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Capturing Ocean Wave Energy


As a young Southern California surfer, all I knew about ocean waves was Beach Boys, surf boards and Woodies. And yet, the sheer amount of kinetic energy that exists within 50 miles of 50% of the world population presents an almost unlimited renewable energy opportunities to help reduce our dependence on carbon products.


With roughly 70% of the earth covered with oceans, their powerful currents below and on the surface have literally moved continents for ions. But capturing that energy is not easy. Strong currents can literally destroy buildings and the strongest mechanical equipment. On top of that, salt water corrodes, sea creatures and barnacles cling and block in-takes and storms can destroy a power system in minutes.


Ocean Wave Energy Capture is not new but as renewable energy sources are expanding and the quest for neutralizing our carbine footprint gains momentum, OWEC becomes a new focus. The objective is to generate electricity to energize our power grids. Similar to hydropower plants creating power using stored water rushing over a dam to propel turbines, OWEC would harness the constant wave energy on the surface or at the ocean floor, acting in both directions.

Feasibility of Developing Wave Power as a Renewable Energy Resource for Hawaii


Oscillating water columns: A cylinder shaft collects wave driven air through the shaft like a bellows to make electricity.


Wave surge devices: A tapered channel funnels waves into an elevated reservoir where water flows back to the ocean through conventional hydro turbine.


Floating devises: Underwater turbines attached to a buoy system that spin from the tidal action and generate electricity connected back to the grid.


Ocean Floor Pressure differentiation: One of the most promising ventures is ocean floor mounted devices that exploit the difference in pressure of ocean currents so as to not receive the ocean surface wave violence.


As with all renewable energy resources, there pros and cons:


Pros

  1. A continuously renewable and sustainable source of energy, ocean tides are the result of sunlight, the rotation of the earth, combine with gravity.

  2. Environmentally friendly with no energy or carbon emissions while generating continuous electricity directly into the power grid.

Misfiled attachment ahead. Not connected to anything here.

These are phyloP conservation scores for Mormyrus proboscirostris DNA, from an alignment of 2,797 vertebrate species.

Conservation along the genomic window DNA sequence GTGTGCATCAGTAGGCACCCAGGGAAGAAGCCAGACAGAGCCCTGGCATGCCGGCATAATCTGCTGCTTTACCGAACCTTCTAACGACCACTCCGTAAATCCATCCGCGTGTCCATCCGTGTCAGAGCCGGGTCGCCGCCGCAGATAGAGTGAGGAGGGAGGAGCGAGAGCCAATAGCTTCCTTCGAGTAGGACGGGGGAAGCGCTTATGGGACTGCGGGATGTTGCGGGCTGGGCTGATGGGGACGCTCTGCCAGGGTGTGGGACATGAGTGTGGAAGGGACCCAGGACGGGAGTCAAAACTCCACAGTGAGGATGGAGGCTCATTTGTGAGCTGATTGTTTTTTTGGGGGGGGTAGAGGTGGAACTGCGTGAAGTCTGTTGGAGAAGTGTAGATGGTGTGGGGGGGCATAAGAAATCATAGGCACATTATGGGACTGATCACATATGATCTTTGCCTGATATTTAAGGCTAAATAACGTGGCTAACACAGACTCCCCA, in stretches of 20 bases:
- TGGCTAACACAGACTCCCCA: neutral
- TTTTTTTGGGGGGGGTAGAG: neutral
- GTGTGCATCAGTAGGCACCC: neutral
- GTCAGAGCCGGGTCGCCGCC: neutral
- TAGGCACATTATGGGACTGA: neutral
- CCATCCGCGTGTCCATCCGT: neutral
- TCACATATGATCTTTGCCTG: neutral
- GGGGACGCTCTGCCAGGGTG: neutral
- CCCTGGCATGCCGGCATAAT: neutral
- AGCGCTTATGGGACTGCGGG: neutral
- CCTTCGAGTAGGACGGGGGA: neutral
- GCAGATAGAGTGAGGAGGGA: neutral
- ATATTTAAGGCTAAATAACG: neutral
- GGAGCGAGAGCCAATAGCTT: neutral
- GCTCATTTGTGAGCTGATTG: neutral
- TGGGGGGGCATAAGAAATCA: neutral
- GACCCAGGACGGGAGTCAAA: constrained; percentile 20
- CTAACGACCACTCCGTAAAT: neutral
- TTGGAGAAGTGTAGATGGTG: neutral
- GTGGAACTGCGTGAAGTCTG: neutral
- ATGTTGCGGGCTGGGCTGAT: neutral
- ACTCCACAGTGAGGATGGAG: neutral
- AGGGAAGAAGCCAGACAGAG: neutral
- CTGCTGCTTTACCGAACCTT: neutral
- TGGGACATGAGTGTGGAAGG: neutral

3. Abundant, more reliable and consistent than other renewable energy sources. Ocean currents are 24/7 around the world.

  4. Since water is denser than air, more energy can be produced to generate electricity even at low tides

  5. Less visual impact: Energy stations or plants could be constructed offshore and unlike oil platforms, would have little or no visual impact with no environmental impacts from explosions.

Cons

  1. The cost for initial set up can be steep, not like the average backyard solar panel. More large-scale research and investigation is required

  2. Limited locations. Many of the best location for plants will be in existing urban or tourist destinations. While less visible, minimizing visual facilities could be challenging.

  3. While among the cleanest and least harmful to sea life, more research must be done to protect our delicate ecology and habitats is essential. Any chemical uses must be carefully studied for unanticipated consequences.

  4. Challenging scalability. Creating utility companies, equipment and supply lines to provide sufficient energy will be the real challenge.


As of today, there are no commercial wave power operations, however joint ventures between some American firms and Australia are posed to created enough power for 10,000 homes off their coastline. While ocean tidal wave capture has the greatest potential for producing renewable energy, there is a lot more research that needs to be done.


As they say…..

“Catch a wave and you’re sitting on top of the World!”


Chris d Craiker AIA/NCARB, will be visiting a Kauai OWEC….and perhaps a Mai Tai or two.

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